JOHANNESBURG (AP) — If the underdog U.S. men’s team is going to win its first FIFA final by stunning another powerhouse, the Americans know they’ll need some tough defense to go with the energy they’re suddenly showing.

The United States, still elated with its 2-0 upset of European champion Spain in the Confederations Cup semifinal, have earned a rematch Sunday with Brazil. History — even recent history — says that’s not a good matchup for the Americans.

After losing to Italy to start this tournament, the Americans were dismissed 3-0 by Brazil in their next group play match. The U.S. bounced back with a 3-0 victory over Egypt, and squeaked past Italy into the semifinals on goals scored.

“I think the first time we played Brazil we came out a bit timid,” U.S. captain Carlos Bocanegra said Friday. “We almost gave them too much respect. We just went out there and sat back too much. We felt we needed to change something and the guys did a great job of coming out against Egypt with the energy from the start of the game, and I think that carried over to the Spain game.

“We tried to impose ourselves on them and make it tough for them rather than sitting back and absorbing all their pressure.”

The U.S. could look to South Africa’s performance against Brazil as a blueprint for success. While the hosts lost the other semifinal 1-0 Thursday to a late free kick from Daniel Alves, the Bafana Bafana made the Brazilians look ordinary for long stretches.


“I thought South Africa did a very good job in terms of at times frustrating Brazil,” U.S. coach Bob Bradley said. “They kept the distance between their backfield and midfield very tight so Robinho and Kaka started drifting away from those areas to try to find the ball.”

Complicating matters for the U.S. is that it will face the five-time World Cup champions without key midfielder Michael Bradley, who picked up a late red card against Spain. Benny Feilhaber will likely replace the coach’s son.

Feilhaber came on against Italy after Ricardo Clark received a red card, and he also played in a recent World Cup qualifier against Honduras.

“I think that’s probably the way we’ll go,” Bob Bradley said. “As always, you wait until the end to size up everything and make the final decision.”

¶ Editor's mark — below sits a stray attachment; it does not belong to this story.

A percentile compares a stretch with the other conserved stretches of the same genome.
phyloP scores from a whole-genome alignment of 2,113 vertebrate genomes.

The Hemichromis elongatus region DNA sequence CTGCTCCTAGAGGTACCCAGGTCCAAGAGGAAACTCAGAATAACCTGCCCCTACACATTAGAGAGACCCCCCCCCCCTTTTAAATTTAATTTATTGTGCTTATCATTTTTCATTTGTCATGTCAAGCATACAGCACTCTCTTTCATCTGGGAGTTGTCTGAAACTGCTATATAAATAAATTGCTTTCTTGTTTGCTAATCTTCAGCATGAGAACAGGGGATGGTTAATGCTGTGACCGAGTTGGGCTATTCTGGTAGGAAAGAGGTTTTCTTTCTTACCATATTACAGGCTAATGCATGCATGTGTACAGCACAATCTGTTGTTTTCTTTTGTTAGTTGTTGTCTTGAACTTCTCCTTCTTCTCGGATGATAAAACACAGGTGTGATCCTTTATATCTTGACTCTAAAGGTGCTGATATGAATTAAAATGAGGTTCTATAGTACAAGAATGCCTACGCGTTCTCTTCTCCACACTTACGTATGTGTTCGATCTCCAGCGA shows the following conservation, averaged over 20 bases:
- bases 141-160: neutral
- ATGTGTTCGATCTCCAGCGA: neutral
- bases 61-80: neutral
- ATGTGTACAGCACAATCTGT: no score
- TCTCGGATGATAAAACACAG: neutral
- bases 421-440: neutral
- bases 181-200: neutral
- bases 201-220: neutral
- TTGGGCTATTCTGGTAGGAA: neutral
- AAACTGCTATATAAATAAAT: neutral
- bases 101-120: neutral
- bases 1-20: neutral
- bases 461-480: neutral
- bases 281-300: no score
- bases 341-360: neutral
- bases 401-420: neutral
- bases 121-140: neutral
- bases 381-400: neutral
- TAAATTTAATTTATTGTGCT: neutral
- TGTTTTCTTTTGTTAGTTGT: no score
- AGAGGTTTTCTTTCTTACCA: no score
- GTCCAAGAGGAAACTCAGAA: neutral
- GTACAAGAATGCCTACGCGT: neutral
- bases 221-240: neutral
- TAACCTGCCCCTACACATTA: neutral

Brazil’s speedy forwards could prompt the coach to switch from his usual 4-4-2 formation to a 4-5-1.

“Tactically, every game you have to weigh the different factors,” he said. “At times there’s a need to make a small tactical adjustment and it shouldn’t make a big change in the way we play.”


The central defense pairing of Oguchi Onyewu and Jay DeMerit will probably stay in place, with Bocanegra again starting at left back.

Bocanegra missed all three group games with a minor injury and DeMerit performed so well as a replacement that coach Bradley decided to fit both into the lineup against Spain.

“There’s always been a strong feeling that Jay is a competitor,” the coach said.

Bocanegra shut down Sergio Ramos against Spain and will again have a steep challenge with Brazil right back Maicon coming forward.

Maicon “is definitely one of their important players joining into the attack, but they have a few others that we’re going to have to watch out for as well,” Bocanegra said.

At 6 feet, 4 inches and 210 pounds, Onyewu has been the Americans’ standout defender.

“His presence in the center of our defense physically gives us strength against even the best forwards in the world,” the coach said, noting how Onyewu has contained the likes of Luca Toni, Luis Fabiano and Fernando Torres at this tournament.

Knowing how improbable their advance this far into the tournament has been, the Americans seem almost reluctant to talk about what could happen if their gameplan works.

“When you look around the world we all know the top countries that are there all the time,” coach Bradley said. “Then there are many more that are underneath and at any given point, if a group of players come together in the right way, if the form is right, if the mentality is right, occasionally there’s a little bit of luck and it gives those teams a chance, and we fight for that chance.”

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